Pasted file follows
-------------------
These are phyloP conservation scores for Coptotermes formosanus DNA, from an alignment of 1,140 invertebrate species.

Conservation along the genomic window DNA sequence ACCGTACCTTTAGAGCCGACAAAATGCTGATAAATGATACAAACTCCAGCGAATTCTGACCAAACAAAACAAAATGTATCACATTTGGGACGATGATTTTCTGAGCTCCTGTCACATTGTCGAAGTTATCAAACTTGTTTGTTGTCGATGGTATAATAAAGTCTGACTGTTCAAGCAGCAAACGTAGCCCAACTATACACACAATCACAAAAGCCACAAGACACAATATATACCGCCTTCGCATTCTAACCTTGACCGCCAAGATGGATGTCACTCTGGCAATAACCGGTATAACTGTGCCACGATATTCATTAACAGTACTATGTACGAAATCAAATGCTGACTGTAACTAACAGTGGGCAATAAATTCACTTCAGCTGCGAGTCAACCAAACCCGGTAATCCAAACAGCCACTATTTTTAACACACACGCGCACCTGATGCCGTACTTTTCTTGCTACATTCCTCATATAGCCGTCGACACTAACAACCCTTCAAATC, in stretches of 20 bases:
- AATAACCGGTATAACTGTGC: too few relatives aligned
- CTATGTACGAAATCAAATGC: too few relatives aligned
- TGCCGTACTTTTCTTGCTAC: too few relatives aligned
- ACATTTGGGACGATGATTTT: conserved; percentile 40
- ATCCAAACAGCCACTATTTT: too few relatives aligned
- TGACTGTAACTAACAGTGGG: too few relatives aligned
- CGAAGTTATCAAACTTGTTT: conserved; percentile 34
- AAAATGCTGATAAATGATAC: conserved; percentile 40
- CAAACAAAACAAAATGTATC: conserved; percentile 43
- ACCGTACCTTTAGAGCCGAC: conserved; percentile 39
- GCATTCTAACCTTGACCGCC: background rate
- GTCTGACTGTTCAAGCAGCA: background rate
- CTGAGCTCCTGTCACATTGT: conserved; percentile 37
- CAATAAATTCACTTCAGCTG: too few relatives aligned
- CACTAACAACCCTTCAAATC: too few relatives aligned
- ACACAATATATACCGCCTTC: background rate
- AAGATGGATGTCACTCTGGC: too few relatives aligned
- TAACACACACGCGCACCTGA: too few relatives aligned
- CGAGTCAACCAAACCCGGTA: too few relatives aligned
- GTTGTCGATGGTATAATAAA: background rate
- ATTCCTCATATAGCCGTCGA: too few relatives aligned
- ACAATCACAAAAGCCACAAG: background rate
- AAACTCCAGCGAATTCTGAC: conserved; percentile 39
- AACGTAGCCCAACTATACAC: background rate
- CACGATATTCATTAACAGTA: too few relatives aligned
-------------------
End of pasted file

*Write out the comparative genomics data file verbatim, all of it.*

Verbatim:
These are phyloP conservation scores for Coptotermes formosanus DNA, from an alignment of 1,140 invertebrate species.

Conservation along the genomic window DNA sequence ACCGTACCTTTAGAGCCGACAAAATGCTGATAAATGATACAAACTCCAGCGAATTCTGACCAAACAAAACAAAATGTATCACATTTGGGACGATGATTTTCTGAGCTCCTGTCACATTGTCGAAGTTATCAAACTTGTTTGTTGTCGATGGTATAATAAAGTCTGACTGTTCAAGCAGCAAACGTAGCCCAACTATACACACAATCACAAAAGCCACAAGACACAATATATACCGCCTTCGCATTCTAACCTTGACCGCCAAGATGGATGTCACTCTGGCAATAACCGGTATAACTGTGCCACGATATTCATTAACAGTACTATGTACGAAATCAAATGCTGACTGTAACTAACAGTGGGCAATAAATTCACTTCAGCTGCGAGTCAACCAAACCCGGTAATCCAAACAGCCACTATTTTTAACACACACGCGCACCTGATGCCGTACTTTTCTTGCTACATTCCTCATATAGCCGTCGACACTAACAACCCTTCAAATC, in stretches of 20 bases:
- AATAACCGGTATAACTGTGC: too few relatives aligned
- CTATGTACGAAATCAAATGC: too few relatives aligned
- TGCCGTACTTTTCTTGCTAC: too few relatives aligned
- ACATTTGGGACGATGATTTT: conserved; percentile 40
- ATCCAAACAGCCACTATTTT: too few relatives aligned
- TGACTGTAACTAACAGTGGG: too few relatives aligned
- CGAAGTTATCAAACTTGTTT: conserved; percentile 34
- AAAATGCTGATAAATGATAC: conserved; percentile 40
- CAAACAAAACAAAATGTATC: conserved; percentile 43
- ACCGTACCTTTAGAGCCGAC: conserved; percentile 39
- GCATTCTAACCTTGACCGCC: background rate
- GTCTGACTGTTCAAGCAGCA: background rate
- CTGAGCTCCTGTCACATTGT: conserved; percentile 37
- CAATAAATTCACTTCAGCTG: too few relatives aligned
- CACTAACAACCCTTCAAATC: too few relatives aligned
- ACACAATATATACCGCCTTC: background rate
- AAGATGGATGTCACTCTGGC: too few relatives aligned
- TAACACACACGCGCACCTGA: too few relatives aligned
- CGAGTCAACCAAACCCGGTA: too few relatives aligned
- GTTGTCGATGGTATAATAAA: background rate
- ATTCCTCATATAGCCGTCGA: too few relatives aligned
- ACAATCACAAAAGCCACAAG: background rate
- AAACTCCAGCGAATTCTGAC: conserved; percentile 39
- AACGTAGCCCAACTATACAC: background rate
- CACGATATTCATTAACAGTA: too few relatives aligned